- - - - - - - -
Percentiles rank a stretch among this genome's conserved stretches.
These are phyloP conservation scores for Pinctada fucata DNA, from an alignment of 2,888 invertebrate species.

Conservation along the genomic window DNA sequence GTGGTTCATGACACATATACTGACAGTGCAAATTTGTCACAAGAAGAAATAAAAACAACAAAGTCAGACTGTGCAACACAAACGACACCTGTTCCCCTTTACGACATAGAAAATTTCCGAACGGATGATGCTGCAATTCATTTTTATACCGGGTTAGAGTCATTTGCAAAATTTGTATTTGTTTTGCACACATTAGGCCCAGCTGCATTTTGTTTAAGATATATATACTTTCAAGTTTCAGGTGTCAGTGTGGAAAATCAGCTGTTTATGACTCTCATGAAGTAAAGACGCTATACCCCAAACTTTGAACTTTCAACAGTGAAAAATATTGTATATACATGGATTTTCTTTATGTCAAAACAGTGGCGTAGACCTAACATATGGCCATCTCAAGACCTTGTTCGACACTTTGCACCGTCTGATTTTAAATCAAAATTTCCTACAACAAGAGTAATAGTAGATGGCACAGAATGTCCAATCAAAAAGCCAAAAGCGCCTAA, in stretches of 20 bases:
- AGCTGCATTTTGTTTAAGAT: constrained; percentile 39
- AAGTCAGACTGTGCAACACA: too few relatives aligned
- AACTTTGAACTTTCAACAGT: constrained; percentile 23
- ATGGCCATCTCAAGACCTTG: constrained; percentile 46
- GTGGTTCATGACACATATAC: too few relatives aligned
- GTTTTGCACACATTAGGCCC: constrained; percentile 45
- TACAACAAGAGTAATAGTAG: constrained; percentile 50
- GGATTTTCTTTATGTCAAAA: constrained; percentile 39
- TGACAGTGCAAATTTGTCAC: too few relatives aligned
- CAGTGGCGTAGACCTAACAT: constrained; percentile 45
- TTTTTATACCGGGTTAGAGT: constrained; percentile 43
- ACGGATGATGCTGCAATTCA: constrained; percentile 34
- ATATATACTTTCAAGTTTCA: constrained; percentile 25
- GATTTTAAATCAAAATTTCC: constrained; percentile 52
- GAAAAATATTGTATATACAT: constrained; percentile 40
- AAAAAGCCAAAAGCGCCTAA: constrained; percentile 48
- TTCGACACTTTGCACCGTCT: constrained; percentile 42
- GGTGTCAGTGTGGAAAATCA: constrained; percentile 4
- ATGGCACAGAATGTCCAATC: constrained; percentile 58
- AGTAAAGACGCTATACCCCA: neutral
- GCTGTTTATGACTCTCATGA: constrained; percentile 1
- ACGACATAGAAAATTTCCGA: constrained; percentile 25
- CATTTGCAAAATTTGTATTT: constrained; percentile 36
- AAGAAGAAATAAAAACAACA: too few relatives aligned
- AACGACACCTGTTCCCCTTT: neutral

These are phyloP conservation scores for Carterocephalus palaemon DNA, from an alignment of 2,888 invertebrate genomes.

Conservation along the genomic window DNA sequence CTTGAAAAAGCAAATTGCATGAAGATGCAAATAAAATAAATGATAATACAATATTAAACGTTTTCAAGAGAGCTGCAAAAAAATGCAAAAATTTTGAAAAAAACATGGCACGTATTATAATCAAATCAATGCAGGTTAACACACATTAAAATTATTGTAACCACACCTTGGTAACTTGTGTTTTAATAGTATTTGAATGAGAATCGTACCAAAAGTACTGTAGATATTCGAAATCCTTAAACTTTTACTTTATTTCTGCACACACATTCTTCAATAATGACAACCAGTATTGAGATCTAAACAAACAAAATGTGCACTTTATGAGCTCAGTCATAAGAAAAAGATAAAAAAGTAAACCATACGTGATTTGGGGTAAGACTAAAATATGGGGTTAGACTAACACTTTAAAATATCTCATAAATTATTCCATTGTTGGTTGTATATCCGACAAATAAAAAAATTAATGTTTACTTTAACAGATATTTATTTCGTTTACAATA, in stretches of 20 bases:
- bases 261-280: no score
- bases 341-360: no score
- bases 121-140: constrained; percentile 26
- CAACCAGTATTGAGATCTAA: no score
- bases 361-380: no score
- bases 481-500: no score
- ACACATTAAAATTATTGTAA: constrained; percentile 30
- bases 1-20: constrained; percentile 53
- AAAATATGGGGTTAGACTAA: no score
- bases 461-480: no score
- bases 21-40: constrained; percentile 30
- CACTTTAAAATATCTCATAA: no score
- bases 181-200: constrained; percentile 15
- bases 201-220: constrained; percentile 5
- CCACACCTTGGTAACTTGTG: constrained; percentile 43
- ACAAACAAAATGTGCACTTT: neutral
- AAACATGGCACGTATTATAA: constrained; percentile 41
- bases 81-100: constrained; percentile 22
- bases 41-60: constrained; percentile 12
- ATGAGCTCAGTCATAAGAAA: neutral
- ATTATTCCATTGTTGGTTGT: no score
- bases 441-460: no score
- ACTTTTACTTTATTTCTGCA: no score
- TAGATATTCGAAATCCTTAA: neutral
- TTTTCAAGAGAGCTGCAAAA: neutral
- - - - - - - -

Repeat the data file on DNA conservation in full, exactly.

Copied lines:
Percentiles rank a stretch among this genome's conserved stretches.
These are phyloP conservation scores for Pinctada fucata DNA, from an alignment of 2,888 invertebrate species.

Conservation along the genomic window DNA sequence GTGGTTCATGACACATATACTGACAGTGCAAATTTGTCACAAGAAGAAATAAAAACAACAAAGTCAGACTGTGCAACACAAACGACACCTGTTCCCCTTTACGACATAGAAAATTTCCGAACGGATGATGCTGCAATTCATTTTTATACCGGGTTAGAGTCATTTGCAAAATTTGTATTTGTTTTGCACACATTAGGCCCAGCTGCATTTTGTTTAAGATATATATACTTTCAAGTTTCAGGTGTCAGTGTGGAAAATCAGCTGTTTATGACTCTCATGAAGTAAAGACGCTATACCCCAAACTTTGAACTTTCAACAGTGAAAAATATTGTATATACATGGATTTTCTTTATGTCAAAACAGTGGCGTAGACCTAACATATGGCCATCTCAAGACCTTGTTCGACACTTTGCACCGTCTGATTTTAAATCAAAATTTCCTACAACAAGAGTAATAGTAGATGGCACAGAATGTCCAATCAAAAAGCCAAAAGCGCCTAA, in stretches of 20 bases:
- AGCTGCATTTTGTTTAAGAT: constrained; percentile 39
- AAGTCAGACTGTGCAACACA: too few relatives aligned
- AACTTTGAACTTTCAACAGT: constrained; percentile 23
- ATGGCCATCTCAAGACCTTG: constrained; percentile 46
- GTGGTTCATGACACATATAC: too few relatives aligned
- GTTTTGCACACATTAGGCCC: constrained; percentile 45
- TACAACAAGAGTAATAGTAG: constrained; percentile 50
- GGATTTTCTTTATGTCAAAA: constrained; percentile 39
- TGACAGTGCAAATTTGTCAC: too few relatives aligned
- CAGTGGCGTAGACCTAACAT: constrained; percentile 45
- TTTTTATACCGGGTTAGAGT: constrained; percentile 43
- ACGGATGATGCTGCAATTCA: constrained; percentile 34
- ATATATACTTTCAAGTTTCA: constrained; percentile 25
- GATTTTAAATCAAAATTTCC: constrained; percentile 52
- GAAAAATATTGTATATACAT: constrained; percentile 40
- AAAAAGCCAAAAGCGCCTAA: constrained; percentile 48
- TTCGACACTTTGCACCGTCT: constrained; percentile 42
- GGTGTCAGTGTGGAAAATCA: constrained; percentile 4
- ATGGCACAGAATGTCCAATC: constrained; percentile 58
- AGTAAAGACGCTATACCCCA: neutral
- GCTGTTTATGACTCTCATGA: constrained; percentile 1
- ACGACATAGAAAATTTCCGA: constrained; percentile 25
- CATTTGCAAAATTTGTATTT: constrained; percentile 36
- AAGAAGAAATAAAAACAACA: too few relatives aligned
- AACGACACCTGTTCCCCTTT: neutral

These are phyloP conservation scores for Carterocephalus palaemon DNA, from an alignment of 2,888 invertebrate genomes.

Conservation along the genomic window DNA sequence CTTGAAAAAGCAAATTGCATGAAGATGCAAATAAAATAAATGATAATACAATATTAAACGTTTTCAAGAGAGCTGCAAAAAAATGCAAAAATTTTGAAAAAAACATGGCACGTATTATAATCAAATCAATGCAGGTTAACACACATTAAAATTATTGTAACCACACCTTGGTAACTTGTGTTTTAATAGTATTTGAATGAGAATCGTACCAAAAGTACTGTAGATATTCGAAATCCTTAAACTTTTACTTTATTTCTGCACACACATTCTTCAATAATGACAACCAGTATTGAGATCTAAACAAACAAAATGTGCACTTTATGAGCTCAGTCATAAGAAAAAGATAAAAAAGTAAACCATACGTGATTTGGGGTAAGACTAAAATATGGGGTTAGACTAACACTTTAAAATATCTCATAAATTATTCCATTGTTGGTTGTATATCCGACAAATAAAAAAATTAATGTTTACTTTAACAGATATTTATTTCGTTTACAATA, in stretches of 20 bases:
- bases 261-280: no score
- bases 341-360: no score
- bases 121-140: constrained; percentile 26
- CAACCAGTATTGAGATCTAA: no score
- bases 361-380: no score
- bases 481-500: no score
- ACACATTAAAATTATTGTAA: constrained; percentile 30
- bases 1-20: constrained; percentile 53
- AAAATATGGGGTTAGACTAA: no score
- bases 461-480: no score
- bases 21-40: constrained; percentile 30
- CACTTTAAAATATCTCATAA: no score
- bases 181-200: constrained; percentile 15
- bases 201-220: constrained; percentile 5
- CCACACCTTGGTAACTTGTG: constrained; percentile 43
- ACAAACAAAATGTGCACTTT: neutral
- AAACATGGCACGTATTATAA: constrained; percentile 41
- bases 81-100: constrained; percentile 22
- bases 41-60: constrained; percentile 12
- ATGAGCTCAGTCATAAGAAA: neutral
- ATTATTCCATTGTTGGTTGT: no score
- bases 441-460: no score
- ACTTTTACTTTATTTCTGCA: no score
- TAGATATTCGAAATCCTTAA: neutral
- TTTTCAAGAGAGCTGCAAAA: neutral